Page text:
Pattan is a town in Baramulla district of Kashmir but it is also near the border of Budgam and Ganderbal districts. Pattan is one of the historical cities of Kashmir, right in the heart of the valley. This small town is located on the Srinagar-Muzaffarabad road and it is some 27 km north of Srinagar at an elevation of 1553 meters.
This historical town is considered to have been established by the famous Hindu king Shankarvarman, son of Awantivarman of Utpala dynasty, in the 9th century AD. As per Kalhana’s Rajatarangini, Shankarvarman built a town named Pattana and made his minister Sukharaja’s nephew (sister’s son) lord of Dvara, but that man lost his life at Biranaka through his own carelessness. This incensed the king, and he marched upon and devastated the town of Biranaka , after which he entered Uttarapatha and later conquered many kingdoms on the banks of the Indus.
In Kalhana’s Rajatarangini, Pattan is written as Shankarpora Pattan. Pandits write it as ‘Pathan’, ‘The Path’, as it falls on the important route to Baramulla. However, in Indian history’s glossary, Pattan is a suffix that denotes a town. During ancient times Pattan was a business center for wool, livestock and grains. Kalhana also mentioned about Shankarvarman that just like bad poets steals matter from other poets, a bad king plunders other cities. Shankarvarman plundered the nearby Buddhist site of Parihaspura to build his new town. Parihaspura was founded by Lalitaditya Muktapida (697-734 AD) of Karkota dynasty.
Shankarvarman had built two temples at Pattan town dedicated to Shiva. He named one of the temples after his wife, Sugandha, as Sugandhesa and the other temple was named as Shankargaurishwar. The stones of these two temples came from ruins of Parihaspura. It was the evil deed of the king that probably led people to forget the real name of this town and instead call it simply as Pattan. To the north of these two temples was a lake known as “PumpeSar” (Lotus Lake), where now stands a residential area.
Pattan town has seen its ups and downs over a long period of time. From a once flourishing city of a Hindu kingdom and the hub of religious, trade and commercial activities, to a major apple producing region of north Kashmir at present. However, people of this town never had an easy life. The demography of the town changed as was the case with rest of Kashmir. Arrival of Muslim rule in valley led to atrocities on Kashmiri Pandits and destruction of old religious sites, including the temples in Pattan, along with its rich past. The agony of the people did not stop here and even after years of Muslim and Sikh rule in Kashmir, little changed for a common Kashmiri.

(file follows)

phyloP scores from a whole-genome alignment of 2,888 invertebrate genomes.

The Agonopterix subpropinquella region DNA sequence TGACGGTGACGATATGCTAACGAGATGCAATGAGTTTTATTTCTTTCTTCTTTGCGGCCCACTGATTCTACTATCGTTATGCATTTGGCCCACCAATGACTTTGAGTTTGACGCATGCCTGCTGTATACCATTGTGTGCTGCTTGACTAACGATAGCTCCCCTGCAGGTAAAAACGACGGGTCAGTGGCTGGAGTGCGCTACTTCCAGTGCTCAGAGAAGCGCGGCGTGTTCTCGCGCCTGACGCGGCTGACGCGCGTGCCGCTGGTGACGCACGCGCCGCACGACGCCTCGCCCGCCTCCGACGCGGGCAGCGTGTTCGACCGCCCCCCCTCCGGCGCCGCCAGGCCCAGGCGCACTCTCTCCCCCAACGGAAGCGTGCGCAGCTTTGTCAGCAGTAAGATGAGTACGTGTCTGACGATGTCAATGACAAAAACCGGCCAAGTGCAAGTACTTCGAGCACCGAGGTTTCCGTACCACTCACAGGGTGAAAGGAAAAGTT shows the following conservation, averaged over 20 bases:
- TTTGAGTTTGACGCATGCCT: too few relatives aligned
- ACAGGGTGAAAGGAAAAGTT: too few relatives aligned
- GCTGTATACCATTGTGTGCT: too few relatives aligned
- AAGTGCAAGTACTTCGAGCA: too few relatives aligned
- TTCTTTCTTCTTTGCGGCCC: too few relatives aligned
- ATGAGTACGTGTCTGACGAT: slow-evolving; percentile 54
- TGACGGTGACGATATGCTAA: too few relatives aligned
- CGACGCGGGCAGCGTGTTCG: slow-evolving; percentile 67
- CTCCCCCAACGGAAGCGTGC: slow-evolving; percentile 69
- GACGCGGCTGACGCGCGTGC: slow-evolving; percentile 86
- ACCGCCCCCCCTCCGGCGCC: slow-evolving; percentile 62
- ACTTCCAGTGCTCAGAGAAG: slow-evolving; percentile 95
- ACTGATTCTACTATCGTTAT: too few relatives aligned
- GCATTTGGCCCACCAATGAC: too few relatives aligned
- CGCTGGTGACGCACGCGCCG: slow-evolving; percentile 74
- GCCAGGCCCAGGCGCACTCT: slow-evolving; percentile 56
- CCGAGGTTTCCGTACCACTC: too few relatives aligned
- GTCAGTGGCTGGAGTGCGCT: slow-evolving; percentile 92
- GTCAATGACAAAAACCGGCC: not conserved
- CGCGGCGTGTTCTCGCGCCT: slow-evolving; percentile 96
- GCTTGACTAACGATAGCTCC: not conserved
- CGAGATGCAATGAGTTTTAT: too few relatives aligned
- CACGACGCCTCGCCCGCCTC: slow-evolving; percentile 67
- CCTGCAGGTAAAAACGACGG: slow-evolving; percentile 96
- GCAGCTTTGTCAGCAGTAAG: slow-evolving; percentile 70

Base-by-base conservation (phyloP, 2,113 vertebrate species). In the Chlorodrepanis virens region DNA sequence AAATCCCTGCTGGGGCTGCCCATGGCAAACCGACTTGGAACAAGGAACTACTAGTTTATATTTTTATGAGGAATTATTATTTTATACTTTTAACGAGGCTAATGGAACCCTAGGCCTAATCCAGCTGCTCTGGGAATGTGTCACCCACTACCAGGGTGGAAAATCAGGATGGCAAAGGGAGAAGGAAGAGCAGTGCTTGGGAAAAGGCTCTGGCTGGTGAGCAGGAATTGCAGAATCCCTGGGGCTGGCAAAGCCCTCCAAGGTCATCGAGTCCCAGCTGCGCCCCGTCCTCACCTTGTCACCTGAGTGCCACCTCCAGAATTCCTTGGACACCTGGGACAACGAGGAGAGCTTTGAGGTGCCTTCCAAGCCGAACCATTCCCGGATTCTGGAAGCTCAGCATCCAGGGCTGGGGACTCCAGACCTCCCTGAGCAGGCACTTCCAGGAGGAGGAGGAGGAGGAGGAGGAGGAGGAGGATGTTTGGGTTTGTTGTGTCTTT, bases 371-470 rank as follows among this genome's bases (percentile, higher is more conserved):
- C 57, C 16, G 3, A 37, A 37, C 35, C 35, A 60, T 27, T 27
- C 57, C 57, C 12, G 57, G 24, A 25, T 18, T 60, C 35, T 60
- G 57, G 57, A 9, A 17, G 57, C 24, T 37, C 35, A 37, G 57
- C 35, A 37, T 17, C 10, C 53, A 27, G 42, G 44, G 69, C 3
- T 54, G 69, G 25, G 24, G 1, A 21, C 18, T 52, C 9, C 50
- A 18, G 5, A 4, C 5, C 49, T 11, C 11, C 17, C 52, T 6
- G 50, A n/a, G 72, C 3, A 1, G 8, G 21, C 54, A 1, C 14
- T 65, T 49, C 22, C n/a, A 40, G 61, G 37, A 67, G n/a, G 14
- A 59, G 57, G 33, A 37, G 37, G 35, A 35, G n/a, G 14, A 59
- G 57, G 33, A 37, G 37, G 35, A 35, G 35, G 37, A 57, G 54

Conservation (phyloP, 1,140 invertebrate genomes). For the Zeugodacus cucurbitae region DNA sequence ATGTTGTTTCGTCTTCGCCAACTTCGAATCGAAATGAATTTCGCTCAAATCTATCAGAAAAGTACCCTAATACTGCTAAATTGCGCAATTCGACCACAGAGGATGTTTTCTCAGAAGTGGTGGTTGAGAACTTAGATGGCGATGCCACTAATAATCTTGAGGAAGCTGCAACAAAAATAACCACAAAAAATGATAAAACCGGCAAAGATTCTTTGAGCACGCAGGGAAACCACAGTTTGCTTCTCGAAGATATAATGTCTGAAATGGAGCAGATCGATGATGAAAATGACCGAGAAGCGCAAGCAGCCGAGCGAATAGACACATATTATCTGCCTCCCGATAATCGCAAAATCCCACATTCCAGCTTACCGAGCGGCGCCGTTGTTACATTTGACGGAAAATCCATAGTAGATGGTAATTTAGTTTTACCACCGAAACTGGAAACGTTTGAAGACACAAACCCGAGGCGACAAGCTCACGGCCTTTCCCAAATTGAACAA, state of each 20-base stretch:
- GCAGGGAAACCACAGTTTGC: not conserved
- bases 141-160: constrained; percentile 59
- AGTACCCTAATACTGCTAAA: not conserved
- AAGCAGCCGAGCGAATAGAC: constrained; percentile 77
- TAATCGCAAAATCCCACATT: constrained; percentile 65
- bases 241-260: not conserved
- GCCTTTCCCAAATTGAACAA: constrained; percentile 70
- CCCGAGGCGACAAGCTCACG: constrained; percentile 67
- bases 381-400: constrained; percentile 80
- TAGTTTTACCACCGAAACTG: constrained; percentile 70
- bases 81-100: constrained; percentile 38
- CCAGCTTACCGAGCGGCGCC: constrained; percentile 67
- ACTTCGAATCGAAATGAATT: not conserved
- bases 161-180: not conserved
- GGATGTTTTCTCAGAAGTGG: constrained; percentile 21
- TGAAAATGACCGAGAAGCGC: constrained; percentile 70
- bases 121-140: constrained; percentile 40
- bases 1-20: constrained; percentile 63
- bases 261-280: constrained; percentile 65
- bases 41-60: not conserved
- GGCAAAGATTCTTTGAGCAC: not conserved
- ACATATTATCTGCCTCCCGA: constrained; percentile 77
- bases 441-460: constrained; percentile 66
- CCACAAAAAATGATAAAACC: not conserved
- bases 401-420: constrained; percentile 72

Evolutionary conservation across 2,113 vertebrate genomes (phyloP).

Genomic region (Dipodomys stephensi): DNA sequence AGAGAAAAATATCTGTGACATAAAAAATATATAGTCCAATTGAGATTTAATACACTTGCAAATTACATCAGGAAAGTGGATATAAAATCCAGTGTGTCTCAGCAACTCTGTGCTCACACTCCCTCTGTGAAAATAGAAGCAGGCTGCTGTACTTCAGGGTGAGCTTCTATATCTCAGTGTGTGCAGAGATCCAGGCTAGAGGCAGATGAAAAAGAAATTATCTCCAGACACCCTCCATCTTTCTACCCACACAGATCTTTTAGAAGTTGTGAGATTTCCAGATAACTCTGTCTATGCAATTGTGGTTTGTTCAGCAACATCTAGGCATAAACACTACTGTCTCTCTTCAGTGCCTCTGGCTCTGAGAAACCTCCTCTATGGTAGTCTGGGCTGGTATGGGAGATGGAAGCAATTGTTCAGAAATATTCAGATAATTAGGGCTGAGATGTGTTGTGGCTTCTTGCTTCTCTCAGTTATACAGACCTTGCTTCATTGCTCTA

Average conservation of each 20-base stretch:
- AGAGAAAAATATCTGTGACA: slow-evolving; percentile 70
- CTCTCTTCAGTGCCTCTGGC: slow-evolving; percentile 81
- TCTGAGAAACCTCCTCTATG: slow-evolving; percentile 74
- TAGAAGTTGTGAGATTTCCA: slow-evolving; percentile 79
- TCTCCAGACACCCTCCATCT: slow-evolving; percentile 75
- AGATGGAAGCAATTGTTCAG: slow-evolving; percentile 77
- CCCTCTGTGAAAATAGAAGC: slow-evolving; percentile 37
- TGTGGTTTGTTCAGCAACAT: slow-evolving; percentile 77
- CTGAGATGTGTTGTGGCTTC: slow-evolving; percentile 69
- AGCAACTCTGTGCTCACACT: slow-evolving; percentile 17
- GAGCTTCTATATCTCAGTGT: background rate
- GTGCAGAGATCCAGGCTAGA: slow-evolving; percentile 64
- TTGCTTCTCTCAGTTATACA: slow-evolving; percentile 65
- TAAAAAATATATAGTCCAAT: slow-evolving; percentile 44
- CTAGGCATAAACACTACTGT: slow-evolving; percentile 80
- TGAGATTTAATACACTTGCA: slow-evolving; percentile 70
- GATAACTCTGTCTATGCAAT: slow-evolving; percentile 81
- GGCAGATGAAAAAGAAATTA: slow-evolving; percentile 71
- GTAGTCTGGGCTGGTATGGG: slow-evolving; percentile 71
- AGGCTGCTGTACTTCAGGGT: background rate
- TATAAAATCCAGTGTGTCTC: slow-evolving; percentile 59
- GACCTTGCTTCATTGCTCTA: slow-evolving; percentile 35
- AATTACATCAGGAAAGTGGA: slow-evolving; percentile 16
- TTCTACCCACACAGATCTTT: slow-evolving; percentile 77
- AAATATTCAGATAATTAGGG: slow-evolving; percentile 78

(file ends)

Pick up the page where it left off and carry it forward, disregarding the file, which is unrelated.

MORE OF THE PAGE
Abdul Hameed (name changed), a resident of Pattan, even though his memory is fading, recalls how in 1948 raiders from newly formed Pakistan stormed into his village and looted whatever they can. Recalling events of that ‘Black Day’, when Pakistani raiders destroyed his hometown, his eyes become filled with tears. He explains how raiders came and looted everything from silver and gold to expensive artifacts and utensils in the houses. “They burnt the houses and killed people who resisted. Raiders did not even spare women folk of the town and they were raped and killed,” says Abdul Hameed. These Pakistani raiders were advancing along axes Muzaffarabad-Baramulla-Pattan-Srinagar and looting all the towns/ villages which were falling on their route. Pattan was one of them.
Pattan has recovered from its difficult past and is now on the path to prosperity. It is a major apple producing region and infrastructure development is visible everywhere. It falls on the Srinagar-Baramulla rail link and has the potential to become a major town in north Kashmir on the lines of Sopore and Baramulla.
History helps us develop a better understanding of a place. One can’t build a framework on which to base one’s life without understanding how things worked in the past. History paints us a detailed picture of how society, technology, and government worked in the past, so that we can better understand how it works now. Whatever Pattan has seen over the years cannot be forgotten. The atrocities on its people and historical sites give us a lesson for the future. These historical monuments should not only be protected but they should be maintained for future generations. As the Kashmir region steps into an era of normalcy, it would be worthwhile to resurrect this rich heritage of Pattan town that has significance not only for cultural identity of people but also is an example of religious coexistence for the whole world.
—Views expressed are the writer’s and not Kashmir Reader’s.